Lin shot a glance at the four pageant officials assigned to listen in. "You can ask them," she told a Washington Post reporter.
One of the officials maintained that Lin could go "if she has spare time" but that she hadn't yet asked to go.
That's when things got testy, Lin noting sharply that the screening's hosts had repeatedly sent requests on her behalf, her handlers insisting she just needed to abide by certain protocols.
It was a tempered explosion of the tensions surrounding Lin's presence at the beauty contest, taking place Sunday at the new MGM National Harbor casino complex in Maryland.
Miss Canada has found herself at odds with Miss World organizers, in a conflict stretching back more than a year regarding her advocacy work against human rights abuses in China - historically, a major sponsor and booster of the pageant.
Lin, 26, a resident of Canada since she was 13, was supposed to represent the country in the 2015 pageant in Sanya, China. But Chinese authorities denied her a visa because of her political activity and support of Falun Gong, the Buddhist-inflected spiritual movement that has been banned by the government since 1999.
With the pageant moving this year to the United States, organizers offered her another shot at the crown. Lin signed on, saying she carried no grudge about last year. "In all fairness, they were in China with 130 girls," she told The Post on Wednesday. "For anyone to take a principled stand, it's not easy."
But tensions have remained. The New York Times reported Tuesday night that pageant officials had barred Lin from speaking to the media. A Boston Globe reporter attempted to talk to Lin this month, and was sent away.
Meanwhile, Lin recently had a starring role - as a Falun Gong practitioner who is jailed and tortured - in "The Bleeding Edge," a movie that portrays Chinese political prisoners forced to undergo organ harvesting.
The D.C.-based Victims of Communism Memorial was scheduled to host a screening Wednesday night, but attempts to invite Lin had been thwarted by the pageant, the Times reported.
And yet Wednesday, after the Times story appeared, Miss World officials made Lin available for a previously requested interview with The Washington Post.
She spoke candidly in front of her handlers about consequences of her advocacy. Lin's father still lives in China, and, as she wrote in an op-ed for The Washington Post last year, he has faced intense pressure from state-owned media and banks, and his business and morale have suffered. "To the point of self-harm," she said.
Lin said she recently received a series of alarming text messages but would not elaborate. "I believe he is in stable condition right now," she said. "I can understand why he feels like he can't take it anymore."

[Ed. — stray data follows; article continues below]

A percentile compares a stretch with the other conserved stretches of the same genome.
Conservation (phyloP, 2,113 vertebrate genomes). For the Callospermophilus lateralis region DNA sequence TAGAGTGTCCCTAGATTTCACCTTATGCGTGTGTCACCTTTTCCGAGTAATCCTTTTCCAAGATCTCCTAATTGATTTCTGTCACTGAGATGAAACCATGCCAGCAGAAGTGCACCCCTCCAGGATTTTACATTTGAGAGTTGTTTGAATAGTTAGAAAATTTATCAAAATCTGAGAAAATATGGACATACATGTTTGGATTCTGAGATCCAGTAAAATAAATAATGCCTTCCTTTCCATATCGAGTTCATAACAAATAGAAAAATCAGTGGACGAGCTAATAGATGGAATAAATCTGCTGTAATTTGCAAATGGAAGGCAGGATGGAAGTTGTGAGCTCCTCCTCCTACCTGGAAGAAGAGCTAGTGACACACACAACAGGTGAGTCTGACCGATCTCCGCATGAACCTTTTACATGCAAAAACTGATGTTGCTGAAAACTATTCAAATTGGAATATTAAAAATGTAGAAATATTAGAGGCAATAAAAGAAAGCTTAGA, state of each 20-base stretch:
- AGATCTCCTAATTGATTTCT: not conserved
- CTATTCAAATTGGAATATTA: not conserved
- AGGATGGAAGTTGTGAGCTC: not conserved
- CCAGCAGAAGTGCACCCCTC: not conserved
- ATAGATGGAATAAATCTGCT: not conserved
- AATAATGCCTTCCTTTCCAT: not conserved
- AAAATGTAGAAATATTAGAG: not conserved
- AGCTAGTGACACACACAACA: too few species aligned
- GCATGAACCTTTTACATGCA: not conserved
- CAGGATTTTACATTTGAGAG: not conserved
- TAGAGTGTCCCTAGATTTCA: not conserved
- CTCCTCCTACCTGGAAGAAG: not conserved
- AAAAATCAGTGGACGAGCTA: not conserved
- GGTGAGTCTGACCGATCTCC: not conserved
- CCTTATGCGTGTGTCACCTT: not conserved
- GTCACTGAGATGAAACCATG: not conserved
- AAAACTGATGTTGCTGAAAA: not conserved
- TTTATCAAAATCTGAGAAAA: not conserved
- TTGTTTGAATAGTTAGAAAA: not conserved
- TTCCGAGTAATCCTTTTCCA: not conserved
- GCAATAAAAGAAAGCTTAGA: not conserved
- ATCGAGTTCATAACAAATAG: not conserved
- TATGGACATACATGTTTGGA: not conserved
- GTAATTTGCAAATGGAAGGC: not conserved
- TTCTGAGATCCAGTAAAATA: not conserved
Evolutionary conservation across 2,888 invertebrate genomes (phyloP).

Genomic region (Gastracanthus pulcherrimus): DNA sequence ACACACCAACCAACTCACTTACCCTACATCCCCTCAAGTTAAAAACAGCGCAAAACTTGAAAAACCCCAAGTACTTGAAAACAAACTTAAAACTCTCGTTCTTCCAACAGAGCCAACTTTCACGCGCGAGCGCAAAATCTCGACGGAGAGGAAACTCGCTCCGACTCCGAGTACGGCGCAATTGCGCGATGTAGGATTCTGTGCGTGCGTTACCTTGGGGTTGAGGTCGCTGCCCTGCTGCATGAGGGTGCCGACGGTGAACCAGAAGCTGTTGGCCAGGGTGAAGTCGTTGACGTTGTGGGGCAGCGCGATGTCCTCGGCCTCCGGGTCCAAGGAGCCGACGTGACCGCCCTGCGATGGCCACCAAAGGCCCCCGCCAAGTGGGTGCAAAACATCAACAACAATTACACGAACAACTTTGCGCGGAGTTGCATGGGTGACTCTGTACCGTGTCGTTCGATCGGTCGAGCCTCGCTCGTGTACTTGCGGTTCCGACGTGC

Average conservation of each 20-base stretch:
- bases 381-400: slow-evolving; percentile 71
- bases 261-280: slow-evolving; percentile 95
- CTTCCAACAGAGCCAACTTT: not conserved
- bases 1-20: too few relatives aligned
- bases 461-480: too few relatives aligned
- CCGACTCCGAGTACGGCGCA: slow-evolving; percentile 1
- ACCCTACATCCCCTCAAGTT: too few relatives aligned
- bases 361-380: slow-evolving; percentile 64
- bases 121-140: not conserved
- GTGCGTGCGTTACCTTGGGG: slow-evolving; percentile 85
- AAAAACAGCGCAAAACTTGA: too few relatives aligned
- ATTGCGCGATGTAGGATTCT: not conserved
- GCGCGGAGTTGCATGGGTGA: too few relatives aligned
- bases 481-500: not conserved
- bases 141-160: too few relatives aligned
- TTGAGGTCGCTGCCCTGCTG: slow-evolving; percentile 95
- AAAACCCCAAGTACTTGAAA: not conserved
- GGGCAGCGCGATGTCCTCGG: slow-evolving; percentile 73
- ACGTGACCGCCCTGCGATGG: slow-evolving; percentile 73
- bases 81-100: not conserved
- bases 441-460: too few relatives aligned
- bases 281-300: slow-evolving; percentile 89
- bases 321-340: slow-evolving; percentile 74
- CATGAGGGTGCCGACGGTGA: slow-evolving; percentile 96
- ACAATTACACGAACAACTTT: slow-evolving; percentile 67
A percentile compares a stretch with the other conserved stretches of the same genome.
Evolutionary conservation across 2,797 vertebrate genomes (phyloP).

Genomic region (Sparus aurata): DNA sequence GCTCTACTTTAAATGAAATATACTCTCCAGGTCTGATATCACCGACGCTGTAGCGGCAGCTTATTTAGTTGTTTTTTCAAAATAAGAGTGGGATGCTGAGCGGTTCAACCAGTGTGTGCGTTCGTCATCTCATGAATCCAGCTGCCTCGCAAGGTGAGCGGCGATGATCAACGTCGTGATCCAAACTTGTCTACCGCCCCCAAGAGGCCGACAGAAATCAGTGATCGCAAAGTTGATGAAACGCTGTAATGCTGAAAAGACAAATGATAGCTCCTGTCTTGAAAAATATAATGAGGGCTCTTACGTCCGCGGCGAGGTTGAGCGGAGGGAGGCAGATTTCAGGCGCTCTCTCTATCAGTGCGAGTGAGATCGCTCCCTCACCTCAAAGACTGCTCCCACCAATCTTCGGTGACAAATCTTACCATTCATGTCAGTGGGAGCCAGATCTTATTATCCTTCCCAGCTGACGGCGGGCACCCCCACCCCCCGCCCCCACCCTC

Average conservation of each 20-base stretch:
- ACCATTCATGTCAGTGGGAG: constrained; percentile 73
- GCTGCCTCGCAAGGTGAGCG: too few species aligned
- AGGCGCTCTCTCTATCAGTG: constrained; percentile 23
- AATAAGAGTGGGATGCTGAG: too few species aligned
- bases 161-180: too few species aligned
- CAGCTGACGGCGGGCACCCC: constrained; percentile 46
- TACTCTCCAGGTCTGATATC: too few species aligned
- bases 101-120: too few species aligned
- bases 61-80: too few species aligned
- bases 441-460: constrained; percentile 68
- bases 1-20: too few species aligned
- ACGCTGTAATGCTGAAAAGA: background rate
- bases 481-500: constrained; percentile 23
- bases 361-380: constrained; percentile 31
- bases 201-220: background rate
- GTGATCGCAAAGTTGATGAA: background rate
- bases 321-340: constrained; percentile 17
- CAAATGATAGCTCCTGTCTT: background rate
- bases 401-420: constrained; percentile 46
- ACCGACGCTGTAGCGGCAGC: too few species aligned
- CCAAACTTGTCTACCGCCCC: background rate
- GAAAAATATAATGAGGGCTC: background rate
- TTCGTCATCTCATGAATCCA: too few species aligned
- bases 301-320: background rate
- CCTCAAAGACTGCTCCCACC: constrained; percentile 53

Four representatives of the pageant - publicist Veronica Jeon and three others who did not give names - sat in on Lin's interview, which included another contestant and the reigning Miss World, Mireia Lalaguna. In front of them, Lin said that she was not being silenced.
"The first two weeks, I don't know what happened, but I'm talking to you now, so that's all that's important," she said.
Still, the tension was clear. One of the pageant officials maintained that all contestants simply needed to "run it by us" if they wanted to see visitors or speak to the media, "so it doesn't interrupt any rehearsal time [or] doing a specific event."
"Uh, well, I wish I had known that two weeks ago when the Boston Globe journalist got kicked out," Lin said, obviously vexed but maintaining a beauty-queen composure.
The official said that the reporter "didn't ask for the necessary steps to go and meet her."
"Uh, he did," Lin said, "sending two requests before we even came here."
The pageant has forged close ties to China, which has hosted Miss World seven times since 2000. Chinese companies have sponsored the pageant lavishly, and the city of Sanya built a special theater for it.
This year's pageant, though, is "self-financed," Jeon said. Julia Morley, the pageant's longtime chief executive, was not available for comment.
Lin said that even if she doesn't win, the most important thing is her presence on that stage.
"This show is going to be broadcast to China," said Lin. "For them to be able to see me on a screen and see that I haven't given up, I haven't forgotten, and then their voice can be heard is - it's very important for me and for a lot of people who I have spoken to."
(Except for the headline, this story has not been edited by NDTV staff and is published from a syndicated feed.)
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